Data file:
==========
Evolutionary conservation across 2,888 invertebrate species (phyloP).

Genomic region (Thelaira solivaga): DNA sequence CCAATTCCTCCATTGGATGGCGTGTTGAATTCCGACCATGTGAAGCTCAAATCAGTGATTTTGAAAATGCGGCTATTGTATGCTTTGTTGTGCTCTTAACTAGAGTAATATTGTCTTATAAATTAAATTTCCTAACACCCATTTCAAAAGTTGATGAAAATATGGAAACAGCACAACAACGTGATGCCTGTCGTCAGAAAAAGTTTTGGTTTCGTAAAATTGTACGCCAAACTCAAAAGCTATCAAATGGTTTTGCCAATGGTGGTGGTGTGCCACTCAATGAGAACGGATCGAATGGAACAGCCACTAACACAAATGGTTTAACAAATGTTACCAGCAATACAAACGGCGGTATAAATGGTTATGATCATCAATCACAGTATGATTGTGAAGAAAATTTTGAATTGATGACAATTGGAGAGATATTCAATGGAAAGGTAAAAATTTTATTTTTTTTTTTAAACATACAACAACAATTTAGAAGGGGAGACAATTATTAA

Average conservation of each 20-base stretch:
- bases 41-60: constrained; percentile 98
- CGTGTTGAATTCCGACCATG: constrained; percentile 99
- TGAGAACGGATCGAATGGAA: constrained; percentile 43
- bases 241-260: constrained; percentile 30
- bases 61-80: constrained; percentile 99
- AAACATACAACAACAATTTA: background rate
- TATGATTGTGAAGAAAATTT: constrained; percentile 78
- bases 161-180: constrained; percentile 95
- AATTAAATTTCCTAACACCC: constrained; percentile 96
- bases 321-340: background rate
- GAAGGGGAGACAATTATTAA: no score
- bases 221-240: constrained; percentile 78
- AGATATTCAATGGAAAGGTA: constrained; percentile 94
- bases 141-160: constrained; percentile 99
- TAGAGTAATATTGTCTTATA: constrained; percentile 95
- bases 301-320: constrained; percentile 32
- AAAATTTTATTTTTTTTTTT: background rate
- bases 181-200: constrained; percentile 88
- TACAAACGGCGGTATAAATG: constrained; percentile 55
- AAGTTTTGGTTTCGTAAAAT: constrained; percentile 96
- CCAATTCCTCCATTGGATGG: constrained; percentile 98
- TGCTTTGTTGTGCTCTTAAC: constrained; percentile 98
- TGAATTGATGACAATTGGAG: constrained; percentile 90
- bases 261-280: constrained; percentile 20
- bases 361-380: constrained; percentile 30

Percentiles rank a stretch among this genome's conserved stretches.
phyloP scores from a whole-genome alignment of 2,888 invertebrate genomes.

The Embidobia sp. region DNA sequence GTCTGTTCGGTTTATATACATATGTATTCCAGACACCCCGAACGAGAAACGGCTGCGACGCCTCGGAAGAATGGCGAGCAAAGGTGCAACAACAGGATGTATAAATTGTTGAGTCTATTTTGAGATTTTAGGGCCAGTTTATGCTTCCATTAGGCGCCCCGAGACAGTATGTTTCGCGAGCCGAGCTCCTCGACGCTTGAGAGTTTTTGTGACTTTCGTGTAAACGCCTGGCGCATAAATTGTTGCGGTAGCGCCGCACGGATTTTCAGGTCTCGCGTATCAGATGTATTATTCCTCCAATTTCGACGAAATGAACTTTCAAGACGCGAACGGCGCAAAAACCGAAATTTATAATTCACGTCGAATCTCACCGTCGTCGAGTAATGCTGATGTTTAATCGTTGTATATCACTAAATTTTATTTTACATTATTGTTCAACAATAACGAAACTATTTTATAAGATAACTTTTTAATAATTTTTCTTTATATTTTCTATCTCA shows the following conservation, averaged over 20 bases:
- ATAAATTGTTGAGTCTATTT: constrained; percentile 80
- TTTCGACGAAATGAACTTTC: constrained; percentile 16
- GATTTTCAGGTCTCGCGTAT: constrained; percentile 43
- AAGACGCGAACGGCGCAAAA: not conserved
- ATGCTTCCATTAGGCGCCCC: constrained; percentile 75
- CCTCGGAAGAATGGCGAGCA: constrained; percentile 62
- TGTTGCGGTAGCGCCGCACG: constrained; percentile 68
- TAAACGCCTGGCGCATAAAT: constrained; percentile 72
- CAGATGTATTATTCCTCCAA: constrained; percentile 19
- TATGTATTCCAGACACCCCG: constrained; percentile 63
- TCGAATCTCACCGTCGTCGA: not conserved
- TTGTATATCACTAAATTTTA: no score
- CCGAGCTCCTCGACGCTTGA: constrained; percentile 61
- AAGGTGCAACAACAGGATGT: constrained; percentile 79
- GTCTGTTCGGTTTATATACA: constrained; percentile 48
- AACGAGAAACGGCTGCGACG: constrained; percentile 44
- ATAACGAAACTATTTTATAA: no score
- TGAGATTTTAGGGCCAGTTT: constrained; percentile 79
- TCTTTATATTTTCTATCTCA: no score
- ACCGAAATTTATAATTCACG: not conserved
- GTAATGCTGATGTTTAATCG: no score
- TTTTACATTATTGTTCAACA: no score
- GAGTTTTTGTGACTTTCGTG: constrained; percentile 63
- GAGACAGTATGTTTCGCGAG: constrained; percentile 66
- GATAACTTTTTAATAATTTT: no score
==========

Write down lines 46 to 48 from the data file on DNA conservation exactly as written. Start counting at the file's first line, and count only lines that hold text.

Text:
- GTCTGTTCGGTTTATATACA: constrained; percentile 48
- AACGAGAAACGGCTGCGACG: constrained; percentile 44
- ATAACGAAACTATTTTATAA: no score